| File:Edward P Larkin.jpg |
Larkin in 1907
|Born||March 17, 1882|
Ithaca, New York
|Died||August 18, 1948 (aged 66)|
|Head coaching record|
Patrick Edward "Bunny" Larkin (March 17, 1882 – August 18, 1948) was an American physician and college football coach. He served as a co-head coach alongside William Lang for the Maryland Agricultural College (now the University of Maryland) in 1909. Larkin was also an assistant football coach at Cornell University, the Carlisle Indian Industrial School, and Georgetown University. He worked for many years as a team physician for the Washington Senators baseball team.
Larkin was born on March 17, 1882 in Ithaca, New York, where he received his early education. He played as a quarterback for Ithaca High School. Larkin played baseball as a catcher for the Haverling team. He enrolled at Cornell University for his undergraduate education in 1902, and played on the football team. The Elmira Morning Telegram wrote, "He was a fast, tricky end, who knew all of the possibilities of the position."
Larkin attended the Georgetown University School of Medicine, from which he graduated in 1908. He earned a varsity letter on the Georgetown football team in 1904. After college, Larkin held an internship with the Providence Hospital in Washington, D.C.
Upon the expiration of his college athletic eligibility, Larkin coached football as an assistant at Cornell. In 1907, he served as an assistant at the Carlisle Indian Industrial School under head coach Glenn "Pop" Warner, and helped coach the line and played on the practice team at Georgetown. Bill Stern later described Larkin's coaching as "a gem of brevity and logic". One season at Carlisle, Larkin explained to his players the game: "Boys, football is like this: When white man has ball, knock down white man. When Indian has ball, knock down white man." At Carlisle, he "drilled Warner's Indians to look after Chicago's forward passes and fake plays".
He turned down the opportunity to coach at Georgetown for the 1908 season despite strong support from the school's alumni and students. He instead coached the ends at Cornell as the "head field coach". In October, he spent a week confined with blood poisoning before returning to the sidelines. That year, Larkin also managed the DuBois, Pennsylvania football club of the Inter-State League.
Larkin worked for many years as the club physician for the Washington Senators baseball team. He was also the team physician for the Georgetown football program. In 1909, while also working for the Senators, Larkin assisted Bill Lang as co-head coach at the Maryland Agricultural College (now the University of Maryland). The team finished the season with a 2–5 record.
In 1911, Larkin coached the ends at Carlisle, and then assisted Ray Van Orman in coaching the ends at Cornell. During the 1913 season, Warner, a long-time friend, lent his assistant and former Carlisle star Albert Exendine to coach the Georgetown football team in its final games as a favor to Larkin. Exendine served as head coach at Georgetown for nine more seasons. Larkin suffered a brief illness and died on August 18, 1948.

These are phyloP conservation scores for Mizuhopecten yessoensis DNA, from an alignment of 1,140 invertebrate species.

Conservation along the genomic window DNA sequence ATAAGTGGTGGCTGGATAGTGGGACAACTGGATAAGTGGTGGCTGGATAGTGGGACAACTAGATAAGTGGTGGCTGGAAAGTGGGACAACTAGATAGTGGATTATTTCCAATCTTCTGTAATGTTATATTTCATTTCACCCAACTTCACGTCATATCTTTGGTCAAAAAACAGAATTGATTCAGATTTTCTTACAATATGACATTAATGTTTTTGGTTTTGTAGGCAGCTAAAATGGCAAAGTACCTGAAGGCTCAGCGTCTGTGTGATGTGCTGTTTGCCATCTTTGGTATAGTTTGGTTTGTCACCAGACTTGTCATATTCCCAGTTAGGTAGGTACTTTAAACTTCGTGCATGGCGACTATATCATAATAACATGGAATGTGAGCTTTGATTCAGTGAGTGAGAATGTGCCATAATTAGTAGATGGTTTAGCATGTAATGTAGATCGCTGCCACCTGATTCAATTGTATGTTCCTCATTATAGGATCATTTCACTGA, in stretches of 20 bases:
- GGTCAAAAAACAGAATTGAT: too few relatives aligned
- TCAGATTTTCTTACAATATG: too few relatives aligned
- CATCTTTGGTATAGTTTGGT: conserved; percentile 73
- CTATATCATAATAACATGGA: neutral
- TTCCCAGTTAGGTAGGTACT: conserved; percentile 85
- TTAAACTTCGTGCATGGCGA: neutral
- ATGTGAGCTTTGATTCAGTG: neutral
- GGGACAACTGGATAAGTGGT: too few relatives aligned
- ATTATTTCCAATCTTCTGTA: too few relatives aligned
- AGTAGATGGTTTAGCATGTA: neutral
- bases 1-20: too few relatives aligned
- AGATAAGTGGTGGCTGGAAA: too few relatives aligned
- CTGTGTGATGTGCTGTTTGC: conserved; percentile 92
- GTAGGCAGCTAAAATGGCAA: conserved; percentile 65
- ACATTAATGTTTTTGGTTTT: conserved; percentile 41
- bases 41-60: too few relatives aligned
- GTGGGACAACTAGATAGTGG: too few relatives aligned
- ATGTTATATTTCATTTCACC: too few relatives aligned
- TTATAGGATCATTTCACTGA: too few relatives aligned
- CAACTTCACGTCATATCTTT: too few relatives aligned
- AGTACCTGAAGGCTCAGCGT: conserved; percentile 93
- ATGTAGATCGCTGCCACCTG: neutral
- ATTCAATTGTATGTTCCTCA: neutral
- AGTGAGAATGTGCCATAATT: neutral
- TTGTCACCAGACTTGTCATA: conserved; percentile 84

Head coaching recordEdit
|Maryland Aggies (Independent) (1909)|
|†Indicates BCS bowl, Bowl Alliance or Bowl Coalition game.|
- ↑ 1.0 1.1 1.2 1.3 Bulletin, Volumes 2–4, Georgetown University Medical Center, 1948.
- ↑ Sullivan To Captain High School Eleven, Ithaca Daily News, January 5, 1915.
- ↑ 3.0 3.1 Personal Mention, Steuben Farmers' Advocate, October 22, 1902.
- ↑ 4.0 4.1 Bunny Larkin Coaching Indians; Former Cornell End Helps Glenn Warner To Train Carlisle Backs, Elmira Morning Telegram, 1911.
- ↑ All-Time Roster (PDF), 2007 Georgetown Football Media Guide, p. 86, 2007.
- ↑ 6.0 6.1 6.2 Bunny Larkin Not Georgetown Coach; Expects to Go to Cornell or Carlisle., The Washington Times, December 21, 1907.
- ↑ All For Cornell, The Auburn Citizen, November 17, 1905.
- ↑ Georgetown Brightened By Showing, The Washington Times, November 12, 1907.
- ↑ Georgetown Ends Practice, The Washington Herald, November 15, 1907.
- ↑ Bill Stern, Bill Stern's Favorite Football Stories, p. 9, Doubleday, 1948.
- ↑ Mac Davis, Great Sports Humor, p. 96, Penguin Group USA, 1982, ISBN 0-448-12327-4.
- ↑ 12.0 12.1 Would Thwart Steffens, The Day, November 11, 1908.
- ↑ Coach Larkin Again With Cornell, The New York Times, October 12, 1908.
- ↑ Alan Howard Levy, Joe McCarthy: Architect of The Yankee Dynasty, p. 157, McFarland, 2005, ISBN 0-7864-1961-X.
- ↑ Bucky Harris' Finger Not Broken X-Ray Shows, Titusville Herald, November 6, 1925.
- ↑ Morris Allison Bealle, The Georgetown Hoyas: The Story of a Rambunctious Football Team, p. 61, Columbia Publishing Co., 1947.
- ↑ Morris Allison Bealle, King of American Football: The Story of Football at Maryland Agricultural College, Maryland State College and the University of Maryland: 1890–1952, pp. 64–66, Columbia Publishing Co., Washington, D.C., 1952.
- ↑ Cornell Works In Mud, The New York Times, November 6, 1911.
- ↑ Some Have Forgotten, The Georgetown Voice, September 27, 2007.
- ↑ Albert A. "Al" Exendine Records by Year, College Football Data Warehouse, retrieved October 12, 2011.